formulated and applied via the *Z*-statistic (by transforming the statistic of interest into a *Z*-statistic following the standard normal distribution), or the corresponding significance
level approach (using the *p* value obtained by the statistic of interest). Hence, in making statistical decisions
at interim stage *k* or at final stage *K*, either the adjusted *Z*-boundaries or the nominal significance levels of the chosen group sequential approach
for the respective stage can be applied. The significance level approach may be more
familiar to psychological researchers because of their affinity for expressing statistical
results in terms of *p* values^{1}. To date, no gold standard has emerged among the various group sequential approaches
as the approach-of-choice. Therefore, it is possible to choose any group sequential
approach prior to commencement of the psychological study. However, the most widely
applied group sequential designs are the approaches by O'Brien and Fleming (1979), and Wang and Tsiatis (1987). As long as ∆, the power parameter to adjust the rejection boundaries of the Wang
and Tsiatis design, is not set to ∆ = 0.5 (which would approximate the boundaries
of the Pocock, 1977, approach, whereas ∆ = 0 yields the boundaries of the O'Brien and Fleming, 1979, approach), both approaches provide monotonically decreasing rejection boundaries.
The approach of O'Brien and Fleming enables testing nearly at full level α at the
last stage *K* (see Figure 2).

##### Figure 2

### Comparison of the Approaches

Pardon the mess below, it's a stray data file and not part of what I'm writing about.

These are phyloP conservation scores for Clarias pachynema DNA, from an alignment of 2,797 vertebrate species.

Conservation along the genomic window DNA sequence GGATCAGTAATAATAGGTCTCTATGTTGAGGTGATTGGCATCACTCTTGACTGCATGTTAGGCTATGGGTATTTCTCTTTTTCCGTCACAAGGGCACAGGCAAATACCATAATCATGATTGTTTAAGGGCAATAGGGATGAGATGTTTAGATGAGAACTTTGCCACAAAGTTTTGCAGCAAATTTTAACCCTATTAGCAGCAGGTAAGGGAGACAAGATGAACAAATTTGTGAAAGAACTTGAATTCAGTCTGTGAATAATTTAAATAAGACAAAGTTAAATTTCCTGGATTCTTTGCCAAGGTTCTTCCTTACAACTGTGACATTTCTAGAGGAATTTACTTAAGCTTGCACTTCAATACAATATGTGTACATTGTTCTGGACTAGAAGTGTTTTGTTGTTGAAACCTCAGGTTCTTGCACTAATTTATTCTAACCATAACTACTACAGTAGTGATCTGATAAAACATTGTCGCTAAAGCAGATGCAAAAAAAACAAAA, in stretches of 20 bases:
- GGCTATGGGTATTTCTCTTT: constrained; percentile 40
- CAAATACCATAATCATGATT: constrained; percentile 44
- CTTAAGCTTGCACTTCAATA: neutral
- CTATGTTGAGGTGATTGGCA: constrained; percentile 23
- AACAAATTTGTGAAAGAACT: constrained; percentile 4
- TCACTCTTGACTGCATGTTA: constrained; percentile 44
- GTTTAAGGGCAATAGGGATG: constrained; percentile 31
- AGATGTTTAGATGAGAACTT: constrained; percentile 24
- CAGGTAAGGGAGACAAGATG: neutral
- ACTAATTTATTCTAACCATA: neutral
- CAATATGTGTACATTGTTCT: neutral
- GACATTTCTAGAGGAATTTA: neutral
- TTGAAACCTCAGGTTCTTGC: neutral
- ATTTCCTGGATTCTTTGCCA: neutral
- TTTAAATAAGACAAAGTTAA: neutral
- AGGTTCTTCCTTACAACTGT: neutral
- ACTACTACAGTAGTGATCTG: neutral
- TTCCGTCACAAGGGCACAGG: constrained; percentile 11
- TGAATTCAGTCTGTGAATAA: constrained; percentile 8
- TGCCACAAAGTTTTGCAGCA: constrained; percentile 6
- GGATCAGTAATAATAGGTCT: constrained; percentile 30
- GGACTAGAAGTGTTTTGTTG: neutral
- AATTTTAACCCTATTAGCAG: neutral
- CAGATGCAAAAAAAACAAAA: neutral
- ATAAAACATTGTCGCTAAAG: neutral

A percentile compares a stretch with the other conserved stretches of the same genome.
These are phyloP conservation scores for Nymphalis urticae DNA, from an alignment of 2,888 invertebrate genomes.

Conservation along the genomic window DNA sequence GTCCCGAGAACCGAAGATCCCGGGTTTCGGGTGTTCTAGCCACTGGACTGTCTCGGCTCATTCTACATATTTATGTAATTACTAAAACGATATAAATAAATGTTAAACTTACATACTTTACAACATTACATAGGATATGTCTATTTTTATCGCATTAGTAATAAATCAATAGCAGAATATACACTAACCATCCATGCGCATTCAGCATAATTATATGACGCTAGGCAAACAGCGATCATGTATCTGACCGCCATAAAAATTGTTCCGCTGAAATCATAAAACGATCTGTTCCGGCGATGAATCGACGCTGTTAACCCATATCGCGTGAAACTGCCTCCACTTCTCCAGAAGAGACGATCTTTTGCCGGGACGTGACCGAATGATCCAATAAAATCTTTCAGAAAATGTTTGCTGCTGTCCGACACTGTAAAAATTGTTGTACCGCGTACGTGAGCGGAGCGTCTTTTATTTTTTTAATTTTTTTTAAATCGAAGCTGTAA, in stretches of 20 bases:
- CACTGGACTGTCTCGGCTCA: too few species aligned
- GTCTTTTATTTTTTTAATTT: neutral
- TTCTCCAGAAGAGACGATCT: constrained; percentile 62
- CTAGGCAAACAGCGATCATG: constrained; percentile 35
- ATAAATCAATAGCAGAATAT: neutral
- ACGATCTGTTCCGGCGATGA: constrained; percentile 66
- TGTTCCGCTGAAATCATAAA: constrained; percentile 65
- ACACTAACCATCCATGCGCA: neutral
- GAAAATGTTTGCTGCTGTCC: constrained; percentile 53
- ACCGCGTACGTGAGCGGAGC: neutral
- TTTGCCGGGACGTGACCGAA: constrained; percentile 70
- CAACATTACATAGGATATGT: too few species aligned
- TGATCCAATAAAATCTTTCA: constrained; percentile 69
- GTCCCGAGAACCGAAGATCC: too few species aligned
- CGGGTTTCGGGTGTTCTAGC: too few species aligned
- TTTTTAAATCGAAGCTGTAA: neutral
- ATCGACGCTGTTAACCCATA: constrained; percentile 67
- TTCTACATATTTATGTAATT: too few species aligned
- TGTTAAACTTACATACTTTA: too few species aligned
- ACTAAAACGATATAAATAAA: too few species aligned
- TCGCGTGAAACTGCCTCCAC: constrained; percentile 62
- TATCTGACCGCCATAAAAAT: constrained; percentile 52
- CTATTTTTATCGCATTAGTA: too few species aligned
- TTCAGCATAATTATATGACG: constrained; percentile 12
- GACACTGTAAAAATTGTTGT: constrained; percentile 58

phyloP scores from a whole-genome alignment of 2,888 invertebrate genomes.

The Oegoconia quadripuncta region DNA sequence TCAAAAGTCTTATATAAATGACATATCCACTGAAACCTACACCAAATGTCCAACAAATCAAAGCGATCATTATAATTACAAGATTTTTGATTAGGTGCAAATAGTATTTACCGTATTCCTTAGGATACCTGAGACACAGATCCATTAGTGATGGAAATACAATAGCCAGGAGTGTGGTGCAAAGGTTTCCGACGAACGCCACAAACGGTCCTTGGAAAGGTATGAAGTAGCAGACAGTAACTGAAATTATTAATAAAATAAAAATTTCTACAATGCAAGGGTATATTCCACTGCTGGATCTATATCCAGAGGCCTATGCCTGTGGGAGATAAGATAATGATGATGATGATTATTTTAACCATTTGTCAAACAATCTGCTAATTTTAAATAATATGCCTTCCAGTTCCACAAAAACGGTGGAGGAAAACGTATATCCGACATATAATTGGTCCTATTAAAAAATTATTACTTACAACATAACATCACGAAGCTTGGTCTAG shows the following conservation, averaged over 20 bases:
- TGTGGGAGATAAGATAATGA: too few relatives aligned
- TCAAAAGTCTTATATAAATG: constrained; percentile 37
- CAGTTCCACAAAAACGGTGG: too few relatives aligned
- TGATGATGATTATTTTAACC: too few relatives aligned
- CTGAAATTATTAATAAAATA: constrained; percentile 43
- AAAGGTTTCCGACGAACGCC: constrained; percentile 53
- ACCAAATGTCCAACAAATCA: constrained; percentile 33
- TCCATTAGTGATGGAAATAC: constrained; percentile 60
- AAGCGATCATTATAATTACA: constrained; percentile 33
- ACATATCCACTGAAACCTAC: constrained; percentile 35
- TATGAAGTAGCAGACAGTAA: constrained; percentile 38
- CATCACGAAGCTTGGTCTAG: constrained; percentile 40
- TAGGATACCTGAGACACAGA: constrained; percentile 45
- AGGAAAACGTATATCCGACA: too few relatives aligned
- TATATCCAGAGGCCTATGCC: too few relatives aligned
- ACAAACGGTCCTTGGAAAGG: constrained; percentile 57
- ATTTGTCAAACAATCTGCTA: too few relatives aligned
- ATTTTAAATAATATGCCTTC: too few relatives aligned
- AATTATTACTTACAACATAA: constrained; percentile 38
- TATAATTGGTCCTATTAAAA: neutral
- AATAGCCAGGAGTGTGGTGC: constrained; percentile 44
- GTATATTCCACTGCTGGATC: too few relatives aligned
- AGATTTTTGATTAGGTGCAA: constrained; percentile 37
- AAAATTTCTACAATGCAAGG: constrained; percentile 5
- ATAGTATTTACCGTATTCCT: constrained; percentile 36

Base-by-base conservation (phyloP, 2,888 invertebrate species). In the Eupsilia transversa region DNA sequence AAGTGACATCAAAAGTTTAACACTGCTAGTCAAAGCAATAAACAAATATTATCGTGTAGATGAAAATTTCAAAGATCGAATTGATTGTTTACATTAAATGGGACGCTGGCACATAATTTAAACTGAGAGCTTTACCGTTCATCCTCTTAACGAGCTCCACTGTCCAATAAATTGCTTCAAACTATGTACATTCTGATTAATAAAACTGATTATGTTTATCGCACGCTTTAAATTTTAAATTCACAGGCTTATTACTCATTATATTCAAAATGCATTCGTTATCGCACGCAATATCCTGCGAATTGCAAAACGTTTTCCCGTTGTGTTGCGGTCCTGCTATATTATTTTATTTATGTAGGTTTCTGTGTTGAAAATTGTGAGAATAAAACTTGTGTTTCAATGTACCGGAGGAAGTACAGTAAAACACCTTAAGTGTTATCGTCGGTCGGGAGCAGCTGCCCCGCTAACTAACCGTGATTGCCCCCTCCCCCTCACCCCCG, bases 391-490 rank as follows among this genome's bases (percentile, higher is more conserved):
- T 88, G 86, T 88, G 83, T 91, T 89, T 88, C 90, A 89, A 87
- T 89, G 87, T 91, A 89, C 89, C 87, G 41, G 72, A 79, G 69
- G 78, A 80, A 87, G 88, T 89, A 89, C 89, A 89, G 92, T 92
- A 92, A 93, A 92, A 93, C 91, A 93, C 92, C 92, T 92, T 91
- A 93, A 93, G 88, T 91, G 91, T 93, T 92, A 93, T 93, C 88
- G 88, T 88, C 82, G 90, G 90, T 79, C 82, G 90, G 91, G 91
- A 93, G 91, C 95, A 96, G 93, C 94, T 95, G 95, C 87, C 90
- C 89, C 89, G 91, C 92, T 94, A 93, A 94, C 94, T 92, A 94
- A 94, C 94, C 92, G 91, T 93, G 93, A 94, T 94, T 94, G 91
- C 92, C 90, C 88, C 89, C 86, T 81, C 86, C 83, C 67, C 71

In Figure 2, the group sequential approaches of Pocock (POC), O'Brien and Fleming (OBF), Wang
and Tsiatis with ∆ = 0.25 (WT), and Haybittle-Peto (H-P) are depicted. Though in practice
interim analyses are mostly applied only with *K* = 2 and *K* = 3 stages, for illustrative purposes, *K* = 5 stages have been chosen to visualize the differences of the rejection boundaries
of these approaches.

Comparing the boundaries of the Pocock (1977) approach with those of O'Brien and Fleming (1979) reveals a higher probability of rejecting the null hypothesis at an earlier stage
for the approach by Pocock. This property changes at later stages, such that H_{0} is rejected more easily if the O'Brien and Fleming approach is applied. Hence, Pocock's
test is more liberal at earlier stages and more conservative at later stages than
the approach of O'Brien and Fleming. The specific advantage of the Wang and Tsiatis (1987) approach is the possibility to adjust the power parameter ∆, whereby ∆ = 0.25 yields
intermediate rejection boundaries between the boundaries of Pocock and of O'Brien
and Fleming. The approach of Haybittle (1971) and Peto et al. (1976) slightly exceeds the overall Type I error rate at level α. Therefore, the constant
for the rejection boundary at the last stage can be adjusted to provide a group sequential
test with Type I error rate precisely at level α. However, if the maximum number of
*K* stages is small, early stopping and rejecting H_{0} is rather unlikely. Hence, Haybittle (1971), and Peto et al. (1976) is not recommended. Nevertheless, it is depicted for didactic reasons.